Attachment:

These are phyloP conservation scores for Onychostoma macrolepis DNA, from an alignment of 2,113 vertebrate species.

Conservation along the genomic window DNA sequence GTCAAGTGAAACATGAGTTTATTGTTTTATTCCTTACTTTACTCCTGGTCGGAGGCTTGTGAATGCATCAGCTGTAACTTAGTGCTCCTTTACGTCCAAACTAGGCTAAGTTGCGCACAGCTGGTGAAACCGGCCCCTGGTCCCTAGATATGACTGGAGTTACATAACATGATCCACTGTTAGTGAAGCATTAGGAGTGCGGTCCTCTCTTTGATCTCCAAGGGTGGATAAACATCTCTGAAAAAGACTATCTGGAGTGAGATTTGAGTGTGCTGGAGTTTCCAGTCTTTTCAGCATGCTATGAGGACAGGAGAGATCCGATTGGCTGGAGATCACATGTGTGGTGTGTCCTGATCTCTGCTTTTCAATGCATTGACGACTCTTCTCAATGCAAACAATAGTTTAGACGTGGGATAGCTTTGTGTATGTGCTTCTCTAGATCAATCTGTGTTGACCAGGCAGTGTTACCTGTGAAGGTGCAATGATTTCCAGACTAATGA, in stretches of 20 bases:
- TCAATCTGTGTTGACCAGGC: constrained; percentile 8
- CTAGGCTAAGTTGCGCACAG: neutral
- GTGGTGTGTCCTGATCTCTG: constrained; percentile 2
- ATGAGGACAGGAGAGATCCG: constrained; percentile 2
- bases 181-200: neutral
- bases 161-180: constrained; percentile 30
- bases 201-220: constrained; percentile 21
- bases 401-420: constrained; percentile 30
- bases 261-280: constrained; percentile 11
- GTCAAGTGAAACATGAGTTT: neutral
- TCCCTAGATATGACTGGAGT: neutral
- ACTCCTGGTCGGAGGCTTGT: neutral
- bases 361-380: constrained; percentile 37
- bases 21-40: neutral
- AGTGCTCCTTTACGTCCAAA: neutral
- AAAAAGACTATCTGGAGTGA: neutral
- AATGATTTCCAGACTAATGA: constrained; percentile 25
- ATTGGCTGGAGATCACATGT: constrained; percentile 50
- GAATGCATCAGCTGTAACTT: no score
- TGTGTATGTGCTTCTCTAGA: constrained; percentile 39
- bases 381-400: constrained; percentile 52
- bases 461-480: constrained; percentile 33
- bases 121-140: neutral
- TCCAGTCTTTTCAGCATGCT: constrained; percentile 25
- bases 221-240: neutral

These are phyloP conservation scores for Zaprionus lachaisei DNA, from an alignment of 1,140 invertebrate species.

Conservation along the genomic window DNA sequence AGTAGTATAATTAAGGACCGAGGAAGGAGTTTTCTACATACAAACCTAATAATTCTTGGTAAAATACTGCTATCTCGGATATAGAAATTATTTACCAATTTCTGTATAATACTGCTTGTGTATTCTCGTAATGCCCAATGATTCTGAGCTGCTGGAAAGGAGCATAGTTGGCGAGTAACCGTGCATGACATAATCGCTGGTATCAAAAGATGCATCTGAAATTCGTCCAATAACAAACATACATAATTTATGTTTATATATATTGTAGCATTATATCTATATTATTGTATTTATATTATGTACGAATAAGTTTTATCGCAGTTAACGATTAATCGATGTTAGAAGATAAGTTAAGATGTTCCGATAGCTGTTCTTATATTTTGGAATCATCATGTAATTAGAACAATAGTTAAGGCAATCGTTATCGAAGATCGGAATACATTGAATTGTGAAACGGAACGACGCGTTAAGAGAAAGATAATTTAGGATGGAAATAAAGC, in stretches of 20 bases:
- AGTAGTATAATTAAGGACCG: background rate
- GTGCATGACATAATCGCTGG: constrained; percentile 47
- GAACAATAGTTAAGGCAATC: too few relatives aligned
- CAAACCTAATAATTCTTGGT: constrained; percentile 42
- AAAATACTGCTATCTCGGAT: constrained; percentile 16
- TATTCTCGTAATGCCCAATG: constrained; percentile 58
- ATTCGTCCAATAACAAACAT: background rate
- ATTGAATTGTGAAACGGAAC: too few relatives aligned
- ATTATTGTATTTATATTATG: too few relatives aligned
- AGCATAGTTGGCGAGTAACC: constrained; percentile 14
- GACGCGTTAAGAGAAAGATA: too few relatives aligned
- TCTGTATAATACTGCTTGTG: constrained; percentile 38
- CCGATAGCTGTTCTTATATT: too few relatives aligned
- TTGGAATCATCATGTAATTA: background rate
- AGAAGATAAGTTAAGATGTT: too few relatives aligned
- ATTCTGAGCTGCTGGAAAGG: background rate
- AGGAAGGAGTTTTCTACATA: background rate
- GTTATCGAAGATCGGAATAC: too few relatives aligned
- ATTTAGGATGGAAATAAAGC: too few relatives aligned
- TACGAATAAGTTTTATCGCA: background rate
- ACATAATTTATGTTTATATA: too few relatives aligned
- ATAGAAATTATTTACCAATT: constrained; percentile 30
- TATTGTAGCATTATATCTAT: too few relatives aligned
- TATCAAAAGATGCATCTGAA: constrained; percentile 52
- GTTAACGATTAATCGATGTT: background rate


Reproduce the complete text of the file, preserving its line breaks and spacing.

These are phyloP conservation scores for Onychostoma macrolepis DNA, from an alignment of 2,113 vertebrate species.

Conservation along the genomic window DNA sequence GTCAAGTGAAACATGAGTTTATTGTTTTATTCCTTACTTTACTCCTGGTCGGAGGCTTGTGAATGCATCAGCTGTAACTTAGTGCTCCTTTACGTCCAAACTAGGCTAAGTTGCGCACAGCTGGTGAAACCGGCCCCTGGTCCCTAGATATGACTGGAGTTACATAACATGATCCACTGTTAGTGAAGCATTAGGAGTGCGGTCCTCTCTTTGATCTCCAAGGGTGGATAAACATCTCTGAAAAAGACTATCTGGAGTGAGATTTGAGTGTGCTGGAGTTTCCAGTCTTTTCAGCATGCTATGAGGACAGGAGAGATCCGATTGGCTGGAGATCACATGTGTGGTGTGTCCTGATCTCTGCTTTTCAATGCATTGACGACTCTTCTCAATGCAAACAATAGTTTAGACGTGGGATAGCTTTGTGTATGTGCTTCTCTAGATCAATCTGTGTTGACCAGGCAGTGTTACCTGTGAAGGTGCAATGATTTCCAGACTAATGA, in stretches of 20 bases:
- TCAATCTGTGTTGACCAGGC: constrained; percentile 8
- CTAGGCTAAGTTGCGCACAG: neutral
- GTGGTGTGTCCTGATCTCTG: constrained; percentile 2
- ATGAGGACAGGAGAGATCCG: constrained; percentile 2
- bases 181-200: neutral
- bases 161-180: constrained; percentile 30
- bases 201-220: constrained; percentile 21
- bases 401-420: constrained; percentile 30
- bases 261-280: constrained; percentile 11
- GTCAAGTGAAACATGAGTTT: neutral
- TCCCTAGATATGACTGGAGT: neutral
- ACTCCTGGTCGGAGGCTTGT: neutral
- bases 361-380: constrained; percentile 37
- bases 21-40: neutral
- AGTGCTCCTTTACGTCCAAA: neutral
- AAAAAGACTATCTGGAGTGA: neutral
- AATGATTTCCAGACTAATGA: constrained; percentile 25
- ATTGGCTGGAGATCACATGT: constrained; percentile 50
- GAATGCATCAGCTGTAACTT: no score
- TGTGTATGTGCTTCTCTAGA: constrained; percentile 39
- bases 381-400: constrained; percentile 52
- bases 461-480: constrained; percentile 33
- bases 121-140: neutral
- TCCAGTCTTTTCAGCATGCT: constrained; percentile 25
- bases 221-240: neutral

These are phyloP conservation scores for Zaprionus lachaisei DNA, from an alignment of 1,140 invertebrate species.

Conservation along the genomic window DNA sequence AGTAGTATAATTAAGGACCGAGGAAGGAGTTTTCTACATACAAACCTAATAATTCTTGGTAAAATACTGCTATCTCGGATATAGAAATTATTTACCAATTTCTGTATAATACTGCTTGTGTATTCTCGTAATGCCCAATGATTCTGAGCTGCTGGAAAGGAGCATAGTTGGCGAGTAACCGTGCATGACATAATCGCTGGTATCAAAAGATGCATCTGAAATTCGTCCAATAACAAACATACATAATTTATGTTTATATATATTGTAGCATTATATCTATATTATTGTATTTATATTATGTACGAATAAGTTTTATCGCAGTTAACGATTAATCGATGTTAGAAGATAAGTTAAGATGTTCCGATAGCTGTTCTTATATTTTGGAATCATCATGTAATTAGAACAATAGTTAAGGCAATCGTTATCGAAGATCGGAATACATTGAATTGTGAAACGGAACGACGCGTTAAGAGAAAGATAATTTAGGATGGAAATAAAGC, in stretches of 20 bases:
- AGTAGTATAATTAAGGACCG: background rate
- GTGCATGACATAATCGCTGG: constrained; percentile 47
- GAACAATAGTTAAGGCAATC: too few relatives aligned
- CAAACCTAATAATTCTTGGT: constrained; percentile 42
- AAAATACTGCTATCTCGGAT: constrained; percentile 16
- TATTCTCGTAATGCCCAATG: constrained; percentile 58
- ATTCGTCCAATAACAAACAT: background rate
- ATTGAATTGTGAAACGGAAC: too few relatives aligned
- ATTATTGTATTTATATTATG: too few relatives aligned
- AGCATAGTTGGCGAGTAACC: constrained; percentile 14
- GACGCGTTAAGAGAAAGATA: too few relatives aligned
- TCTGTATAATACTGCTTGTG: constrained; percentile 38
- CCGATAGCTGTTCTTATATT: too few relatives aligned
- TTGGAATCATCATGTAATTA: background rate
- AGAAGATAAGTTAAGATGTT: too few relatives aligned
- ATTCTGAGCTGCTGGAAAGG: background rate
- AGGAAGGAGTTTTCTACATA: background rate
- GTTATCGAAGATCGGAATAC: too few relatives aligned
- ATTTAGGATGGAAATAAAGC: too few relatives aligned
- TACGAATAAGTTTTATCGCA: background rate
- ACATAATTTATGTTTATATA: too few relatives aligned
- ATAGAAATTATTTACCAATT: constrained; percentile 30
- TATTGTAGCATTATATCTAT: too few relatives aligned
- TATCAAAAGATGCATCTGAA: constrained; percentile 52
- GTTAACGATTAATCGATGTT: background rate